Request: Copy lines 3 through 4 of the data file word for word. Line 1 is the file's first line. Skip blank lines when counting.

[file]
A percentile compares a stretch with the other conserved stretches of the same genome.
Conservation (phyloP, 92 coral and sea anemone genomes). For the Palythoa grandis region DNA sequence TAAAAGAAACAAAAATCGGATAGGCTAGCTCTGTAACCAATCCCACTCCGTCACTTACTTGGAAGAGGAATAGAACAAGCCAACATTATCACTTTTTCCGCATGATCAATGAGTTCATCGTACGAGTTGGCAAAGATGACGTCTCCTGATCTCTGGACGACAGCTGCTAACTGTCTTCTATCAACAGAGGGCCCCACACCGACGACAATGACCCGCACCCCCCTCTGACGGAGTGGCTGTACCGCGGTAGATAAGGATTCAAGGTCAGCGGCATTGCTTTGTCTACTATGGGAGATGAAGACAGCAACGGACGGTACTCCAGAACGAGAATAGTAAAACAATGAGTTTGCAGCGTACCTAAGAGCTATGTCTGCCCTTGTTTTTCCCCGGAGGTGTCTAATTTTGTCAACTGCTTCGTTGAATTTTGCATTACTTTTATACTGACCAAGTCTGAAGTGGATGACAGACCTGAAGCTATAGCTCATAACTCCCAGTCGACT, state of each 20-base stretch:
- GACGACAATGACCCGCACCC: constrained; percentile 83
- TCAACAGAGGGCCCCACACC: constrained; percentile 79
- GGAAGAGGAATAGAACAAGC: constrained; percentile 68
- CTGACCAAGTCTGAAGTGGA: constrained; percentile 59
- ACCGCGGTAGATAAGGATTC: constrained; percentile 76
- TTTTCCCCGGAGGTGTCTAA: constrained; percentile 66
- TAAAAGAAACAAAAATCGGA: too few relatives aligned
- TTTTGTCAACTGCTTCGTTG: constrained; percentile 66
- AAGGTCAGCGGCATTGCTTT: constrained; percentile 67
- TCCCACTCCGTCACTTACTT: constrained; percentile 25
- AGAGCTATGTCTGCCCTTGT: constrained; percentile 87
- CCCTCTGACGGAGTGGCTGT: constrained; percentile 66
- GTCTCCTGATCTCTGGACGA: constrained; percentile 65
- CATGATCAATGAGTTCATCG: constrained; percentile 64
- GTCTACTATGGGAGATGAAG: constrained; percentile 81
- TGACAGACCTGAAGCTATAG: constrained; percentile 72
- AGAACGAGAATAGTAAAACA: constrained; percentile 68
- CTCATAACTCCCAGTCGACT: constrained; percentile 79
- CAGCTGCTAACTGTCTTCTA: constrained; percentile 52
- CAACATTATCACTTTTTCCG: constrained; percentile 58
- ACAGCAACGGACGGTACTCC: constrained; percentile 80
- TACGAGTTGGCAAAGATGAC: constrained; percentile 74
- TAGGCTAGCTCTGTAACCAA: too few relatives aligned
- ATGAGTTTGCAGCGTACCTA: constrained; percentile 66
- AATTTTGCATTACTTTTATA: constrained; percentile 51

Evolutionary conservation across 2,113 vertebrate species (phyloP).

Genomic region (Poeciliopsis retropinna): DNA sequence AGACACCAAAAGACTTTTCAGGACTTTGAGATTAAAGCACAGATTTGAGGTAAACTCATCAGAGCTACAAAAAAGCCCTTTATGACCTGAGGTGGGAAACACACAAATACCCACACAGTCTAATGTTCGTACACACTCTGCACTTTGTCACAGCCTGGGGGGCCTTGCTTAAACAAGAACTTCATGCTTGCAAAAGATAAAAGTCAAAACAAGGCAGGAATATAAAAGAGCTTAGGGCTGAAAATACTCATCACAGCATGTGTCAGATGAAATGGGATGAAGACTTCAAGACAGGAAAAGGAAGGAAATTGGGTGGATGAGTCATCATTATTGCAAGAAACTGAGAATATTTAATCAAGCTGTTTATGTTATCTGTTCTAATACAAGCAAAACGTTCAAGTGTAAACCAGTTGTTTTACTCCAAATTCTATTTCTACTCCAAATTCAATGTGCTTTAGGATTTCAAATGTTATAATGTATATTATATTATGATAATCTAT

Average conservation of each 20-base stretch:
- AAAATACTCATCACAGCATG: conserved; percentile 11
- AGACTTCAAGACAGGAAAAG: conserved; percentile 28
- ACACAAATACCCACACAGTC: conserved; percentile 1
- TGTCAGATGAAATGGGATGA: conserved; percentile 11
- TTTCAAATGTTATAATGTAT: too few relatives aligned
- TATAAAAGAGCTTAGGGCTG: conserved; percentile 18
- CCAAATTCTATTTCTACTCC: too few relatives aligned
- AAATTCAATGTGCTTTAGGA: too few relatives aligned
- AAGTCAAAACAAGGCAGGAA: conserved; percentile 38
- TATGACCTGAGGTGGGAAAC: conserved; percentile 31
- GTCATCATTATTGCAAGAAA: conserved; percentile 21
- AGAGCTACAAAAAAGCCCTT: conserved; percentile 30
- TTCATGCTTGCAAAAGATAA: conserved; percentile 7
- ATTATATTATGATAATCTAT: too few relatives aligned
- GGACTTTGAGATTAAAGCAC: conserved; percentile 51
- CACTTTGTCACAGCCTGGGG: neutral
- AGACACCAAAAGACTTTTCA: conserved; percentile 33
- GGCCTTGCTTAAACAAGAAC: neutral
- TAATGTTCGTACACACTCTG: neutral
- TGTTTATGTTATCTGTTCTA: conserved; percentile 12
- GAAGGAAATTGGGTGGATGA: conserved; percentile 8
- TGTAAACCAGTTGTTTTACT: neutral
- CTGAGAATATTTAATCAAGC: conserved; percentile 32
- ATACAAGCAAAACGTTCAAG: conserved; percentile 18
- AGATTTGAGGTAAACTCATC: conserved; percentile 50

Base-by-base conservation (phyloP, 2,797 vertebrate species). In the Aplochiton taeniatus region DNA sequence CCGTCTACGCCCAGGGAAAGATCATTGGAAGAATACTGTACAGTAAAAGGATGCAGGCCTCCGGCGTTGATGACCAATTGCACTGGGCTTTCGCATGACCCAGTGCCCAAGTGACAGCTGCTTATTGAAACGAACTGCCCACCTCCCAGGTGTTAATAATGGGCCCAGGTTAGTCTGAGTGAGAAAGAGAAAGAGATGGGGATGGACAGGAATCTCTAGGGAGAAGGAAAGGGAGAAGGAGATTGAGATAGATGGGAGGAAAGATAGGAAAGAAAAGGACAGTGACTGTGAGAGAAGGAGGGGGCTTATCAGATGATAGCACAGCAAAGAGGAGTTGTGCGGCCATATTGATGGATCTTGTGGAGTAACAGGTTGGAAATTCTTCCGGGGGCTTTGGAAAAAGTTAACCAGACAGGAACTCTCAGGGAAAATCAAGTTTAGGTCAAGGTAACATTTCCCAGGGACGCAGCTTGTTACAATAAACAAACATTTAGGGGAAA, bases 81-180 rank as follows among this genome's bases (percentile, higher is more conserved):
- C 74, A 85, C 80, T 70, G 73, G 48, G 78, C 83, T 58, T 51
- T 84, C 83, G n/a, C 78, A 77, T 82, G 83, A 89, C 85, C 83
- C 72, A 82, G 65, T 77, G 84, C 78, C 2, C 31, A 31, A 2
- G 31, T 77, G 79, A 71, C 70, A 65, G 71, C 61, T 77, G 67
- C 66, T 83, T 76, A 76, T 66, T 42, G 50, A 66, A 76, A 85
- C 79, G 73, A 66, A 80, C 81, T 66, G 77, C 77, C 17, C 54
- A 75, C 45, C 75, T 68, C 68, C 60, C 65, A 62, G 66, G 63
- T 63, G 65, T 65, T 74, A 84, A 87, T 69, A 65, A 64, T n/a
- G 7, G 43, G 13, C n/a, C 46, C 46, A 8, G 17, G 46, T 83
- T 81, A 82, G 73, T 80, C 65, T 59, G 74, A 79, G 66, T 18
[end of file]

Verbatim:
- GACGACAATGACCCGCACCC: constrained; percentile 83
- TCAACAGAGGGCCCCACACC: constrained; percentile 79